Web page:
1 Comment

Summary:

The UK Parliament’s Public Accounts Committee has suggested that Google’s average payment of less than 0.1 percent in corporation tax may not be entirely legal.

Golden piggy bank
photo: Shutterstock / Kristijan Zontar

It’s been a while now since the U.K. Parliament’s Public Accounts Committee started grilling Google over its tax affairs. And what a show that’s been to watch: Google tried to pretend none of its innovation took place in the U.K., despite the fact that its London offices are crawling with hundreds of software engineers, and it claimed its U.K. sales activities took place out of Ireland, which also turned out to be nonsense.

The report on this lengthy interrogation is now out. And guess what: the committee is less than impressed with Google’s performance. Indeed, the language of the report could only constitute a more direct accusation of lying if, well, it used that word.

Here’s committee chair Margaret Hodge:

“Google generates enormous profits in the UK. But despite an $18 billion turnover between 2006 and 2011 it paid the equivalent of just $16 million in taxes to the UK government.

“Google brazenly argued before this committee that its tax arrangements in the UK are defensible and lawful. It claimed that its advertising sales take place in Ireland, not in the UK. This argument is deeply unconvincing and has been undermined by information from whistleblowers, including ex-employees of Google, who told us that UK based staff are engaged in selling.

“The staff in Ireland simply process the bills. Google also conceded at this second hearing that its engineers in the UK are contributing to product development. The company’s highly contrived tax arrangement has no purpose other than to enable the company to avoid UK corporation tax.”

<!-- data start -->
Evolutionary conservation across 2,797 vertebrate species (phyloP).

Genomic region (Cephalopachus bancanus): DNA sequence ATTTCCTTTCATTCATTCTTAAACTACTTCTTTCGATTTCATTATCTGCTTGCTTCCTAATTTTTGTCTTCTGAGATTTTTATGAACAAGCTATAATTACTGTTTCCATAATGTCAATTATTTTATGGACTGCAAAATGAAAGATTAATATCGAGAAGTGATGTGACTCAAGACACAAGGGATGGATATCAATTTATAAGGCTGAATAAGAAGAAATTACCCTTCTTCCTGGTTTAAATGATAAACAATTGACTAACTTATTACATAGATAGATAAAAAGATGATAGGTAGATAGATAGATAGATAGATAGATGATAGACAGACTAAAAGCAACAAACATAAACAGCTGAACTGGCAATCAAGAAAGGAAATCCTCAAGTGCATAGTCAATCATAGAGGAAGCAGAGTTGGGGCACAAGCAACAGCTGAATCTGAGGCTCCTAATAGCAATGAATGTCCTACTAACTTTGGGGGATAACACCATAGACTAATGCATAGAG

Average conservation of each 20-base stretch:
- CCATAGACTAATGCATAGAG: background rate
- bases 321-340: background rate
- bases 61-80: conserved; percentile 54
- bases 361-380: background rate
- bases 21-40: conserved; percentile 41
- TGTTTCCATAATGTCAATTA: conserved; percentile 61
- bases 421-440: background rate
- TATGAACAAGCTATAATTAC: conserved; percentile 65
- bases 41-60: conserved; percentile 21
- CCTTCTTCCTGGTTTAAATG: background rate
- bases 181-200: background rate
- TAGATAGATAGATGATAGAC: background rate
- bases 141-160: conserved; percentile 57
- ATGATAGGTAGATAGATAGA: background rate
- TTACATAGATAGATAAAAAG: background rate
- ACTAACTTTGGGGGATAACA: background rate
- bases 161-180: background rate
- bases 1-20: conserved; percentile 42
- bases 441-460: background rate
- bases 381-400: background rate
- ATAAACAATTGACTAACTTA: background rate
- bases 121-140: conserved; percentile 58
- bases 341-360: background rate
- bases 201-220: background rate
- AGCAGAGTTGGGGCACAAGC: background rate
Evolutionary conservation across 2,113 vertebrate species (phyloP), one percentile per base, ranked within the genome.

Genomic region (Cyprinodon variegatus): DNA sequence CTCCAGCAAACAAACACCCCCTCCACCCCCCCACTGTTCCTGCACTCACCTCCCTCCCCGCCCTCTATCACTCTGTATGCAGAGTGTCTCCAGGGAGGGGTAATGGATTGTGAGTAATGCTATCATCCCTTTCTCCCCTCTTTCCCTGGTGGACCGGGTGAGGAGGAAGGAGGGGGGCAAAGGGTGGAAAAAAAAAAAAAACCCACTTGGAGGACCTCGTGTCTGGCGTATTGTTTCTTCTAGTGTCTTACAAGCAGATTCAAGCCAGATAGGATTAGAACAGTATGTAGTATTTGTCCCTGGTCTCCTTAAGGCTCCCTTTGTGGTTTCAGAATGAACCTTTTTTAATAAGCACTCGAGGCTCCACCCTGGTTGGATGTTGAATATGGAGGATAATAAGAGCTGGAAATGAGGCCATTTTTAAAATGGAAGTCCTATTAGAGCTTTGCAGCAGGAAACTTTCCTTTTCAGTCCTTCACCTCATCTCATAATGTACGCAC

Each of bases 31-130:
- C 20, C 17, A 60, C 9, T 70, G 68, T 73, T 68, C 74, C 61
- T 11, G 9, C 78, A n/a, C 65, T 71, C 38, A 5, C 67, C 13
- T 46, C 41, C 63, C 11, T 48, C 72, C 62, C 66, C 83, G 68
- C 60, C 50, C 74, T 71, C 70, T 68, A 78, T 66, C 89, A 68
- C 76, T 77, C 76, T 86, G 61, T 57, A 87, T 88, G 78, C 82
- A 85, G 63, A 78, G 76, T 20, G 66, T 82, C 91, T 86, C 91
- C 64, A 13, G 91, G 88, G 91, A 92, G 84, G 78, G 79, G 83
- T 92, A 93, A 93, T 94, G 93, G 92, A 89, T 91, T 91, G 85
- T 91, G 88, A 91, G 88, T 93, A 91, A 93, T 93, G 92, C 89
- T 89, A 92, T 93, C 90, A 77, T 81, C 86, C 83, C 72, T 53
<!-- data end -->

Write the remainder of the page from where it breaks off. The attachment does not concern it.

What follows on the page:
Hodge went on to say Google wouldn’t be able to repair its reputation until it “arranges to pay its fair share of tax in the country where it earns the profits from the business it conducts.” Whether or not Google values its reputation over the money it saves remains to be seen.

The committee did also point out the flipside to all this, which is that the British tax authorities’ rules are over-complex and riddled with loopholes. However, it argued that Her Majesty’s Revenue & Customs (HMRC) should “now fully investigate Google in the light of the evidence provided by whistleblowers”, because it now looks like the company was not acting lawfully.

Who’d have thought there was something wrong with paying corporate tax at a rate of 0.09 percent?

Anyway, I’ve spoken to HMRC but it says it won’t discuss any individual or business’s tax affairs. So, even if it does open an investigation into Google, we won’t know until it comes out through Google’s U.S. filings.

And here’s what Google had to say in response to the report:

“As we’ve always said, Google complies with all the tax rules in the UK, and it is the politicians who make those rules. It’s clear from this report that the Public Accounts Committee wants to see international companies paying more tax where their customers are located, but that’s not how the rules operate today. We welcome the call to make the current system simpler and more transparent.”

  1. Google is lying in order to avoid paying the taxes it should be.

    And the corporation is wasting all the excess cash saved, e.g. by splashing out on the infamous lavish interior design and ridiculous working conditions for staff (free snacks, free haircuts, eccentric interior decoration, one day in every five spent doing non-work activities, etc). Google is currently building a huge private airport for the fleets of private jets owned by its own executives — it’s beyond a joke.

    Meanwhile, ordinary hard-working people have to pick up the slack, as taxes rise, essential public services are cut, hospitals closed, and patients (including young children and the parents of young children) are routinely denied life-saving treatments because the NHS lacks the budget. Enough is enough.

    Share

Comments have been disabled for this post